The C.A.M. Report
Complementary and Alternative Medicine: Fair, Balanced, and to the Point
  • About this web log

    This blog ran from 2006 to 2016 and was intended as an objective and dispassionate source of information on the latest CAM research. Since my background is in pharmacy and allopathic medicine, I view all CAM as advancing through the development pipeline to eventually become integrated into mainstream medical practice. Some will succeed while others fail. But all are treated fairly here.

  • About the author

    John Russo, Jr., PharmD, is president of The MedCom Resource, Inc. Previously, he was senior vice president of medical communications at, a complementary and alternative medicine website.

  • Common sense considerations

    The material on this weblog is for informational purposes. It is not medical advice or counsel. Be smart, consult your health professional before using CAM.

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    Echinacea and the all too common cold

    Taking echinacea after the onset of a cold shortens its duration or decreases the severity of symptoms, according to the results of most clinical trials. The best results are achieved using products containing alcoholic extracts and pressed juice preparations of the aerial (above ground) parts of the plant.

    No evidence suggests echinacea can prevent the onset of the common cold or that it’s effective in children.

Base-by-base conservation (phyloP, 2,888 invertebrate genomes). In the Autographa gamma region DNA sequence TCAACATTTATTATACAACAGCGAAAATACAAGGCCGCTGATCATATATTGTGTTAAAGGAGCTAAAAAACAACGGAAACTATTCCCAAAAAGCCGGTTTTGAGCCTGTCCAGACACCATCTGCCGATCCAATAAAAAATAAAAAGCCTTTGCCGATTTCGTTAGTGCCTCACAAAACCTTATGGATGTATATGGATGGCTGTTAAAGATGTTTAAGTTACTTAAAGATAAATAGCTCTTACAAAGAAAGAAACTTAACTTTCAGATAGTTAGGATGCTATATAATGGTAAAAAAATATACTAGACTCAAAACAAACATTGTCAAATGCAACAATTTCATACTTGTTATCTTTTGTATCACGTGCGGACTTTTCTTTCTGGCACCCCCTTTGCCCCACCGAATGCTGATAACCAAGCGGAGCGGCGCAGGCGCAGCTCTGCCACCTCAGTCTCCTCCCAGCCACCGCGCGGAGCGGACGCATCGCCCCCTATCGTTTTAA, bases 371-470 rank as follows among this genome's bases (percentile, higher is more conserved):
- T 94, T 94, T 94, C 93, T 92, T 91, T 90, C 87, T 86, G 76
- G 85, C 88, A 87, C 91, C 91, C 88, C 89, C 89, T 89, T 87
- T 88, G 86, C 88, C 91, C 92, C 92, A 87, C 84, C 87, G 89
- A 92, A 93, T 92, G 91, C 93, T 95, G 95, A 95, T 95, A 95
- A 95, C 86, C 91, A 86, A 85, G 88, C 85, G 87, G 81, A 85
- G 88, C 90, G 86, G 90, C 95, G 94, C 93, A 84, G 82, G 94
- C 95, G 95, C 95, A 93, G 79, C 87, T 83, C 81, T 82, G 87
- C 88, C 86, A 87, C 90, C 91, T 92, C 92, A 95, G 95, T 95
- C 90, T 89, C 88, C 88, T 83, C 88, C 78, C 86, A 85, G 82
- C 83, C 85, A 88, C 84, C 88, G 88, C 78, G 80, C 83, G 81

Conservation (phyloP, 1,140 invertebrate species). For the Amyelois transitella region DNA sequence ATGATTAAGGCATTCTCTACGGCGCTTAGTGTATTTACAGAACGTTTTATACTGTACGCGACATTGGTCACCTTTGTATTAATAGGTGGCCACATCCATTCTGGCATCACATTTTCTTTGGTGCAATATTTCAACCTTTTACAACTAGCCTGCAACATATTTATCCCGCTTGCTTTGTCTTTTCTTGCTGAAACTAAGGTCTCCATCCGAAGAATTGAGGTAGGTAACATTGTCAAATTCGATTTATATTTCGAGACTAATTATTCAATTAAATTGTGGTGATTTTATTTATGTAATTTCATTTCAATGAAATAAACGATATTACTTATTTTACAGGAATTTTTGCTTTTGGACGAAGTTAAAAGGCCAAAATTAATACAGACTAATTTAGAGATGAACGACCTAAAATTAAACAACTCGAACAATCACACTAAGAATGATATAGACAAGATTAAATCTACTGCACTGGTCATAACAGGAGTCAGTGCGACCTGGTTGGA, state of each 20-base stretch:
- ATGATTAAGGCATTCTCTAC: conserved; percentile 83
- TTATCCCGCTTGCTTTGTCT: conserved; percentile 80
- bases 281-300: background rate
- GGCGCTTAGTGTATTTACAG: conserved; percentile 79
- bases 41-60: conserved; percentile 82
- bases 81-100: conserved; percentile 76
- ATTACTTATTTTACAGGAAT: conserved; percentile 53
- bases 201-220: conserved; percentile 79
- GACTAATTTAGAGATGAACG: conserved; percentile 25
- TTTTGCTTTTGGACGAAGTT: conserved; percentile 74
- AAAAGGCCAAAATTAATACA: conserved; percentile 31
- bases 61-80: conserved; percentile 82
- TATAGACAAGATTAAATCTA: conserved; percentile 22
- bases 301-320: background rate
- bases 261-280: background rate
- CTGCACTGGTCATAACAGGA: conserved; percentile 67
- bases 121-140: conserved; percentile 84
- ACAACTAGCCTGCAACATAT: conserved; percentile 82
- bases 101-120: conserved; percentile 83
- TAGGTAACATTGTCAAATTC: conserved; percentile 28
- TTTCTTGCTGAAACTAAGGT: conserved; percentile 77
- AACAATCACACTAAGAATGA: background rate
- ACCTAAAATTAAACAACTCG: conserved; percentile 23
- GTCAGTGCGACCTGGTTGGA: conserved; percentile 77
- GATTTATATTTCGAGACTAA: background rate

The Cochrane Collaboration based these conclusions on a review of published placebo-controlled trials.

    Soon after it was published, contrasting points of view appeared. “My interpretation of the data is that the benefit of echinacea remains to be proven in well-designed studies,” said Ronald Turner, MD, of the University of Virginia. Dr. Turner led a study that found echinacea was ineffective in preventing colds.

    Even the lead author of the Cochrane report hedged. Dr. Klaus Linde of the Center for Complementary Medicine Research, Technical University of Munich stated, “Frankly, I would not actively recommend that consumers take echinacea preparations at the moment.”

    What’s a cold sufferer to do?

    If you choose to take echinacea, select a product containing the most “effective” parts of the plant. Although not common, gastrointestinal side effects are possible, as are allergic reactions — particularly in people with allergies to ragweed, chrysanthemums, marigolds, and daisies. Reactions include rashes, increased asthma, and anaphylaxis. In one trial, rash occurred statistically significantly more often those taking echinacea (7%) compared to those taking placebo (3%).

    7/17/06 11:10 JR

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